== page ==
As usual, the satirist Arcand has his pick of targets which he savages with aplomb. The constant, agonizingly long tracking shots of hospital hallways crammed with sick people signifies the severe crisis in Quebec health care (and the images look chillingly similar to photographs published a few years ago in McLean’s magazine). Left-leaning historians are also ripe for the puncturing; in a flashback, Rémy is seen extolling the virtues of the Chinese Cultural Revolution to a colleague who suffered under its excesses. But while corrupt bureaucrats and ideologically-blinkered intellectuals are always relevant and easy targets, Arcand spares no one in pursuing his real intent: the exploration of the end of life itself. Even Rémy, who all of his life pursued hedonism with an almost sociopathic obsession, must confront not only the inevitable failure of the body that became the center of his real "work" -- the pursuit of pleasure -- but he must also confront the damage, in both his professional and personal lives, from having chosen to live that way. It is the ultimate in cruel ironies that Rémy -- who fancied himself a man of the mind -- is now forced to rely solely upon his mind to relive his past as his body deteriorates. It begs the question of whether or not Rémy could ever have been a real intellectual, or someone who simply used his intellect just enough to collect the aphorisms that justified his behavior. It is the question that Rémy is forced to confront when things come to a head at Pierre’s lakeside cottage, the place where it all began. As the friends gather to help Rémy through his final days, Arcand makes you aware that they, too, have been forced to confront their own lack of immortality and that, like Rémy, they have been playing at real life. When the friends part this time, they will be one fewer, but will they be wiser for the experience? They all seem more inert than enlightened. Only Louise appears best able to cope with what’s coming, but even she is incapable of action.

It is the young people, Sébastien and Nathalie, who, in the face of what paralyzes their elders, act without hesitation to manage the impending situation in the most dignified manner possible, and they are the ones best able to confront the aftermath. Sébastien is able to forgive his father, and accept him for what he was. Nathalie, newly reunited with her mother, makes another attempt to improve her life. They, of course, have the advantage of time on their side, which makes the ability to change seem more possible, and what came before to seem like less of a waste. When the trappings of life fall away, as they do under the force of impending death, Arcand suggests that only friendships remain. Those, and a really good supplemental health-insurance plan, might be enough to make the end more palatable.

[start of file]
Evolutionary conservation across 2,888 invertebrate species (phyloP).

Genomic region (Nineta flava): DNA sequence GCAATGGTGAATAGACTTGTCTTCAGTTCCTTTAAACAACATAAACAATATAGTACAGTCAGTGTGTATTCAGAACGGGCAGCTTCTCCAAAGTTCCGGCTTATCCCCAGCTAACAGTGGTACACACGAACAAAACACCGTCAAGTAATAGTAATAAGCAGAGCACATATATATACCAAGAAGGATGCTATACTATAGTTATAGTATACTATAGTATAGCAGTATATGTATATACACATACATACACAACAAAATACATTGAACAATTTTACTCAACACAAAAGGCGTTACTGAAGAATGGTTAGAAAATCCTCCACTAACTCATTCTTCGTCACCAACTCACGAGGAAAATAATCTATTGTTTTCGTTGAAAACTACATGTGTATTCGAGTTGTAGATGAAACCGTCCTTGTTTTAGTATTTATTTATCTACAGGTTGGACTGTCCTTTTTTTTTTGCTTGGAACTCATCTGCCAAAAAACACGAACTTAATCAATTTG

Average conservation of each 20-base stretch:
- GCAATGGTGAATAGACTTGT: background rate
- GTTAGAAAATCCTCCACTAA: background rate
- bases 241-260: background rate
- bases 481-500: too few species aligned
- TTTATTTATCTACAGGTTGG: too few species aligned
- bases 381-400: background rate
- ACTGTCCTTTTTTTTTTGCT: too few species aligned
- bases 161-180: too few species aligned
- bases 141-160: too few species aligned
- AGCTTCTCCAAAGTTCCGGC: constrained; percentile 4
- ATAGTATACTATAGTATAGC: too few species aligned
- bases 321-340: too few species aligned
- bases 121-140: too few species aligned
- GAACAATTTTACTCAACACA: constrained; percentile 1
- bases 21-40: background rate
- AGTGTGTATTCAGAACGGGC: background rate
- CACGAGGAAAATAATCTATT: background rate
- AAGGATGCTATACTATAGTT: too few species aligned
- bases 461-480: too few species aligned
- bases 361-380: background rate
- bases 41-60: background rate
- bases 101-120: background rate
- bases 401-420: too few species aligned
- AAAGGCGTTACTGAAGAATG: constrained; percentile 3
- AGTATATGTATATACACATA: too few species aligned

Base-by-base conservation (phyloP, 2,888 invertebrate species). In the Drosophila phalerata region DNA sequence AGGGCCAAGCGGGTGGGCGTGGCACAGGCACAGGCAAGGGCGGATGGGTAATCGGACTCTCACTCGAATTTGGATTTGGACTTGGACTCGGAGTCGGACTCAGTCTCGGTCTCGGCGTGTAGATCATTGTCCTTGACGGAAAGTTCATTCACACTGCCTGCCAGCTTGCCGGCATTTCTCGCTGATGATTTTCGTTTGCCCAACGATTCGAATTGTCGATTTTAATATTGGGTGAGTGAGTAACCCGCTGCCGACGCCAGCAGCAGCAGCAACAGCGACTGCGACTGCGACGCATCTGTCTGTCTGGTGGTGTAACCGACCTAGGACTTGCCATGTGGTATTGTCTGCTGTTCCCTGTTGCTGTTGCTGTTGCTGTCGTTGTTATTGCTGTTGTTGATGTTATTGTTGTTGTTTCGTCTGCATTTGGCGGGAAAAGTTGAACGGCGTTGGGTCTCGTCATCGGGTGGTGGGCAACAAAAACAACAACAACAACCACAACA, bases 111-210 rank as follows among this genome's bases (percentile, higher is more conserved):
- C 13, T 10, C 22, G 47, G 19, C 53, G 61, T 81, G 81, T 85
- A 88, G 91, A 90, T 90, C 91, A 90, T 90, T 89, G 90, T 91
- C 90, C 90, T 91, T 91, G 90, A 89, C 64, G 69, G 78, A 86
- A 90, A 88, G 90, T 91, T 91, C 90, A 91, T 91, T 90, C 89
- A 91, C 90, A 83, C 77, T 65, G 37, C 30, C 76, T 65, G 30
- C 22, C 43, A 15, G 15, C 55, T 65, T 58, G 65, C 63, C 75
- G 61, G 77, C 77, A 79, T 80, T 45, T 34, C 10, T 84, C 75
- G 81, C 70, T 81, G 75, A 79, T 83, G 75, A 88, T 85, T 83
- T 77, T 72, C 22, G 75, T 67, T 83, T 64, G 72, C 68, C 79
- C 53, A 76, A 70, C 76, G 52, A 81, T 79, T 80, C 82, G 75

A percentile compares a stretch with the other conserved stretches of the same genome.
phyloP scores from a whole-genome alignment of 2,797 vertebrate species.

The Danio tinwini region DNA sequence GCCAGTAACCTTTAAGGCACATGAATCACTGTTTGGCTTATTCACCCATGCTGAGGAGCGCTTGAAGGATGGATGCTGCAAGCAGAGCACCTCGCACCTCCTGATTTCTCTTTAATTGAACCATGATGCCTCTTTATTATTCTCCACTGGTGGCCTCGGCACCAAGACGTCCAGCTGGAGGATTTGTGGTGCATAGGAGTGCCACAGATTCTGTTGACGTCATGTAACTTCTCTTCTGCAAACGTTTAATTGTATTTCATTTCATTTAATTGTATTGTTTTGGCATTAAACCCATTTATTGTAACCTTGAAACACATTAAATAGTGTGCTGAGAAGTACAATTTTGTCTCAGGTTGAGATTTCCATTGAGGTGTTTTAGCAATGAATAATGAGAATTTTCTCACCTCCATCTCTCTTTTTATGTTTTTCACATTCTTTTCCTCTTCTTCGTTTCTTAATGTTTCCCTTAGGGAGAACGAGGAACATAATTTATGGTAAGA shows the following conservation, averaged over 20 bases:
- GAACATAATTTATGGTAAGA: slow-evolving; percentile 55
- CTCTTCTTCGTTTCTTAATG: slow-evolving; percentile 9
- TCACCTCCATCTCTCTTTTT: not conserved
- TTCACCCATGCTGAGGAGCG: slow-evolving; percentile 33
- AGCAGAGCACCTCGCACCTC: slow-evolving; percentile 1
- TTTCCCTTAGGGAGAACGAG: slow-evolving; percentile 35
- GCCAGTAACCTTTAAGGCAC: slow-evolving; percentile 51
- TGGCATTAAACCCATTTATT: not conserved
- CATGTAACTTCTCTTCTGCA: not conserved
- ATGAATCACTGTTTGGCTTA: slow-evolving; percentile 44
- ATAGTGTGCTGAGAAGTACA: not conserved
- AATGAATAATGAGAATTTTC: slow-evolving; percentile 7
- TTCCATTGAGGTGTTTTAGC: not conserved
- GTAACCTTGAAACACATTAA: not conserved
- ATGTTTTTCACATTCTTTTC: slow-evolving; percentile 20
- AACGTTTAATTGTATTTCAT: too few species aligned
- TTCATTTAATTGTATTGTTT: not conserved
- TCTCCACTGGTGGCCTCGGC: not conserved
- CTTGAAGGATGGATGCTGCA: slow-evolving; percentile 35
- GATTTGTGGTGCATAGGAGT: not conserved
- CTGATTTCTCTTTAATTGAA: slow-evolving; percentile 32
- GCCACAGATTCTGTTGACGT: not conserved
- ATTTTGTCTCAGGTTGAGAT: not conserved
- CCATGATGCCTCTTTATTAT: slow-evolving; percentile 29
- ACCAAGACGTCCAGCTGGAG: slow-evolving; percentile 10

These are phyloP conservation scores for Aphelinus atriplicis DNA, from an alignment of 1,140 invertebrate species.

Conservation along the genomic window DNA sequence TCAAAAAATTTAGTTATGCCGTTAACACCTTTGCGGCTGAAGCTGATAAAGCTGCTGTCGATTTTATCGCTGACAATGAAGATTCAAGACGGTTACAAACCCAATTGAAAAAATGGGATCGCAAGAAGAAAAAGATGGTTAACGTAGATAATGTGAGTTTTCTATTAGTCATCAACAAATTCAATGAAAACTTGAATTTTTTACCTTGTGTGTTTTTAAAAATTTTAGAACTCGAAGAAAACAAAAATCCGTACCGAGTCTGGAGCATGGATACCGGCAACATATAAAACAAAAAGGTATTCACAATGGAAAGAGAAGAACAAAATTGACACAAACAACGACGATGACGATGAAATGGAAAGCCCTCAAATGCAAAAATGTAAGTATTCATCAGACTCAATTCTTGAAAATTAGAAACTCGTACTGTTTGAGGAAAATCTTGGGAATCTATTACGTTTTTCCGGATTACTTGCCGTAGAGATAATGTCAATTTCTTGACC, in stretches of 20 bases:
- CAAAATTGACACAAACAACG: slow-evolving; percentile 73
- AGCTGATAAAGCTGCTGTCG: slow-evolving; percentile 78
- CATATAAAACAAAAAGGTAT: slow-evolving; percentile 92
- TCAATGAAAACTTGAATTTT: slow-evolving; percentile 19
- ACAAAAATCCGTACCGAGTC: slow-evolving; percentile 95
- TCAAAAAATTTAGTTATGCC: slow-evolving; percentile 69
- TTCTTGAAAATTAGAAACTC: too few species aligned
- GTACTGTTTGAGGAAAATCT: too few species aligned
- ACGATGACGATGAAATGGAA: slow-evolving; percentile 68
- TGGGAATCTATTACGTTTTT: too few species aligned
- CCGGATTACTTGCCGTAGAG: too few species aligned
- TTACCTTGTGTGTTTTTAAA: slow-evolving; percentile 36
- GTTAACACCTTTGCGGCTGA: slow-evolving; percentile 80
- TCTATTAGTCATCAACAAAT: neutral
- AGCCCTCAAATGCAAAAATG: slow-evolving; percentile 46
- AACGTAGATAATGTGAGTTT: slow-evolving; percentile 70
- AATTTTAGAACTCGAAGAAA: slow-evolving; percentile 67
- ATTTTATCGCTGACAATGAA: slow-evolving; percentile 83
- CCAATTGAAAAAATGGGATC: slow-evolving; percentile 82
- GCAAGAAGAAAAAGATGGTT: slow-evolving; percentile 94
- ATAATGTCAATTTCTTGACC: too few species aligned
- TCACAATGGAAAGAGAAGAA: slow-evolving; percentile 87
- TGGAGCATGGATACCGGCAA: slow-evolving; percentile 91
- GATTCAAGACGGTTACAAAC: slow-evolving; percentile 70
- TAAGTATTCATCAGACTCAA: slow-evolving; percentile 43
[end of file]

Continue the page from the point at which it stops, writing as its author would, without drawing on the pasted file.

The performances in Invasion of the Barbarians are first-rate. We know the actors and their characters well-enough to love these old reprobates like a pair of well-worn slippers. But it is Croze who steals much of the attention. Her interpretation of Nathalie as a woman on the edge who is still nursing the hurt child inside, but who can still pull everything together when it is necessary is as much a part of the emotional center of the film as Remy himself. Nathalie becomes his nurse, and, at one point, his betrayer, but, inevitably, in coming to know and love Rémy, she sees the need to change her life. His death gives her -- and Sébastien -- strength. The second generation is in good hands.



Toronto International Film Festival Coverage:


Written and
Directed by:

Denys Arcand

Remy Girard
Stephane Rousseau
Dorothee Berryman
Marie-Josee Croze

R - Restricted.
Under 17 requires
parent or adult






  Copyright © 1996-2005 by Nitrate Productions, Inc. All Rights Reserved.